Public outcry propels medical breakthroughs

The answer, in part, is that our public health institutions respond to political pressures. Because the public is generally unaware of the CMV risk, there hasn’t been much pressure to fund solutions. But that has begun to change in recent months. Articles in Nature, the New York Times, and elsewhere are telling people about the greater CMV threat.

In fact, the Advisory Committee on Immunization Practices (ACIP), the North American public health body that sets vaccination policy, has stated that an effective CMV vaccine would be recommended for universal coverage with reimbursement. European health authorities have said the same thing.

This is good news for expectant mothers. It also gives investors an incentive to risk money on a CMV vaccine or drug. And there are at least a half dozen companies who are looking at CMV as a therapeutic target. Moreover, their tools are next-generation biotechnologies. These have a much better chance of success than the obsolete vaccine technologies of the past. They range from DNA vaccines and enveloped virus-like particles to polymer-ligand conjugates that can clear viruses directly from the bloodstream.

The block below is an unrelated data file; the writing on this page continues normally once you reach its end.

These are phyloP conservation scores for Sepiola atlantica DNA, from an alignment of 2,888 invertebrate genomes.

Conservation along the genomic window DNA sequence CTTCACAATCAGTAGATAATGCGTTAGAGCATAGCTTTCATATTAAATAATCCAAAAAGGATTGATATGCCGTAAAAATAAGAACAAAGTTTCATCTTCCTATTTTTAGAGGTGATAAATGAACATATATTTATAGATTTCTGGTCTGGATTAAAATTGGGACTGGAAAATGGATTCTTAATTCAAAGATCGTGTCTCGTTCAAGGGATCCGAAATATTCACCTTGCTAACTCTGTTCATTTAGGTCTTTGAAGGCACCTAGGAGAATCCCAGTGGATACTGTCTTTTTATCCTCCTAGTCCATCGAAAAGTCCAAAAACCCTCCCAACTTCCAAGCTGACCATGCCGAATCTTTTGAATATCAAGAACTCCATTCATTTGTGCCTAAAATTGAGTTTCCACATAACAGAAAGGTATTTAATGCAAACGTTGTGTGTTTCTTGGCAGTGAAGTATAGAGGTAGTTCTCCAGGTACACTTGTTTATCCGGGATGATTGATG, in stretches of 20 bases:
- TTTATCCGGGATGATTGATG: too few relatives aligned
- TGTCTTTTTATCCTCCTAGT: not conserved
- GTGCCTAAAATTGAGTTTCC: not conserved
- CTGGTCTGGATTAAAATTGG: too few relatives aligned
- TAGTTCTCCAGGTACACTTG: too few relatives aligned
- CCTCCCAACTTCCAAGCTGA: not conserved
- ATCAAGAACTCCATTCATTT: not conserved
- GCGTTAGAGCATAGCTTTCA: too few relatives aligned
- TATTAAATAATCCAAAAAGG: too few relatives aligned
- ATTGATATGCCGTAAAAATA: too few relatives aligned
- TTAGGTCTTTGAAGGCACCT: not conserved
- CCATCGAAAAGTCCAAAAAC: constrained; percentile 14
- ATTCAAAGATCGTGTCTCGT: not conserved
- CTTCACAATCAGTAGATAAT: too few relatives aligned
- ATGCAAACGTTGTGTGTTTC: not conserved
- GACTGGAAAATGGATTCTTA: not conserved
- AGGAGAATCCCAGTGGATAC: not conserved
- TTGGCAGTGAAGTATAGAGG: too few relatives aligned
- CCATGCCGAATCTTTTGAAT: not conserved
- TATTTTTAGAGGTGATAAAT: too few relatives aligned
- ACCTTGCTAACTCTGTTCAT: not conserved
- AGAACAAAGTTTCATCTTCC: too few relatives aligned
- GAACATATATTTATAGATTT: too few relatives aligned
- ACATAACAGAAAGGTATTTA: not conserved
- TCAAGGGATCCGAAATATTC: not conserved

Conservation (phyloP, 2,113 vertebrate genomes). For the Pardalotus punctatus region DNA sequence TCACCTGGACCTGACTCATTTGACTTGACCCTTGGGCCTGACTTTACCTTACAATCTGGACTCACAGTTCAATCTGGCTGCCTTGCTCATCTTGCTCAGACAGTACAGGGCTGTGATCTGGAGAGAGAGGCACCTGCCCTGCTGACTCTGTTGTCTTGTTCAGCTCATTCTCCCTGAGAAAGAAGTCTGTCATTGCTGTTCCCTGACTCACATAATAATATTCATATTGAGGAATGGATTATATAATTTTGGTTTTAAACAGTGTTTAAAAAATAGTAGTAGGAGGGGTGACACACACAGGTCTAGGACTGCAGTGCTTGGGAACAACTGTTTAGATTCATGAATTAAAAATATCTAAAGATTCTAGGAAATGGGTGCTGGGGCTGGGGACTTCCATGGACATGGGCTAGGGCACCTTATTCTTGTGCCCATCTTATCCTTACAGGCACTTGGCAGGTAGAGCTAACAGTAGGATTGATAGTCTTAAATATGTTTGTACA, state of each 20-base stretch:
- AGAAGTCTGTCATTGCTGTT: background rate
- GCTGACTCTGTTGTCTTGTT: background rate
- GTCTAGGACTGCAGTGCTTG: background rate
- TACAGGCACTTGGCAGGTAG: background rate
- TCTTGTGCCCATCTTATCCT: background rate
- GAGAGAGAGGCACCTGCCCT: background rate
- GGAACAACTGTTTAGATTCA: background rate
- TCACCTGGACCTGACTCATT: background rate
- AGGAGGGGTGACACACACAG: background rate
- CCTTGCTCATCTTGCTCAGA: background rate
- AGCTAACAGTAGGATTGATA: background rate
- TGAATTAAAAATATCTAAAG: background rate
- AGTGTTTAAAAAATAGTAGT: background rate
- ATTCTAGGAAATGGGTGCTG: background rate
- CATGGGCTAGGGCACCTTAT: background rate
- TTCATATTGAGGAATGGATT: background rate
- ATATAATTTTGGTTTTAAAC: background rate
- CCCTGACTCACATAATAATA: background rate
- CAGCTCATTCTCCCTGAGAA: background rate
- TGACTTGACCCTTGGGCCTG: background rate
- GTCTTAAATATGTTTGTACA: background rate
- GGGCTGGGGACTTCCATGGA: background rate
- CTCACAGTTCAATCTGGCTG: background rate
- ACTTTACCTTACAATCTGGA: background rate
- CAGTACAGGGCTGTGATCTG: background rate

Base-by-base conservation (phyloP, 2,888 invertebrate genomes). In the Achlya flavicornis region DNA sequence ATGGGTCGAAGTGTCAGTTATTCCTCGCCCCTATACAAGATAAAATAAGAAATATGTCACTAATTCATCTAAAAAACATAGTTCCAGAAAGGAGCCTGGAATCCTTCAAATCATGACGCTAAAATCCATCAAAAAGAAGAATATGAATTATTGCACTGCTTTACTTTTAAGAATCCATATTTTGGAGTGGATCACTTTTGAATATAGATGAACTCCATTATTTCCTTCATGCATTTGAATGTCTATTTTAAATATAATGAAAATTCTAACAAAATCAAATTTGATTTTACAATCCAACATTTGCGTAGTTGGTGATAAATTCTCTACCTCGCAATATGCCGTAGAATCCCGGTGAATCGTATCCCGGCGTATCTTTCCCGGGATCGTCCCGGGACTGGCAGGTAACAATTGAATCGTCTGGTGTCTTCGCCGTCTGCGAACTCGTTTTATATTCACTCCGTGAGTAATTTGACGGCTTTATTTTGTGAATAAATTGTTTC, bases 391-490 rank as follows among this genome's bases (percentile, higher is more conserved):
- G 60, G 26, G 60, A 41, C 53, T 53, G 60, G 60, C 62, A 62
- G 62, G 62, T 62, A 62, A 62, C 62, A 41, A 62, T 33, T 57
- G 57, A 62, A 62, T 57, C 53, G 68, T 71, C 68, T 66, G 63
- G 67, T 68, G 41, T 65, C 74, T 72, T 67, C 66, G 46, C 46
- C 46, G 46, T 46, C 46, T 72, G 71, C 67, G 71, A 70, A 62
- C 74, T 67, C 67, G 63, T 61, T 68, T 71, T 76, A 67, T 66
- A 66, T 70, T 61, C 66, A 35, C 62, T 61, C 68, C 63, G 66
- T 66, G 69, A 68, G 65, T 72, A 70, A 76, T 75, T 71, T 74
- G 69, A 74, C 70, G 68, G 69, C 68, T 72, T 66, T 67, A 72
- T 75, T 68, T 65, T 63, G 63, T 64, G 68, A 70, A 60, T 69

I’m reminded of the Polish scientist Stefania Jabłońska, who met great skepticism when she showed a connection between the human papillomavirus and skin cancer in 1972. Today, HPV is accepted as the primary cause of cervical cancer as well as head and neck cancer. Several companies are targeting HPV for potential cures.

It turns out, by the way, that CMV also has a cancer connection. Many cancers, including deadly gliomas, occur primarily in people who have been infected by CMV. This raises the possibility that the virus may also provide a target for cancer scientists.

Patrick Cox
Patrick Cox
Editor, Transformational Technology Alert

Mauldin Economics


Stay in the Loop on Life-Extending Research
with Patrick Cox's Tech Digest

Tech Digest

Your privacy is very important to us. Please review our Privacy Policy.


« Back to Articles

From Bioscience Expert Patrick Cox - The Most Life-Changing Book You'll Read This Year - Click Here

Discuss This

We welcome your comments. Please comply with our Community Rules.


There are no comments at this time.

Use of this content, the Mauldin Economics website, and related sites and applications is provided under the Mauldin Economics Terms & Conditions of Use.

Unauthorized Disclosure Prohibited

The information provided in this publication is private, privileged, and confidential information, licensed for your sole individual use as a subscriber. Mauldin Economics reserves all rights to the content of this publication and related materials. Forwarding, copying, disseminating, or distributing this report in whole or in part, including substantial quotation of any portion the publication or any release of specific investment recommendations, is strictly prohibited.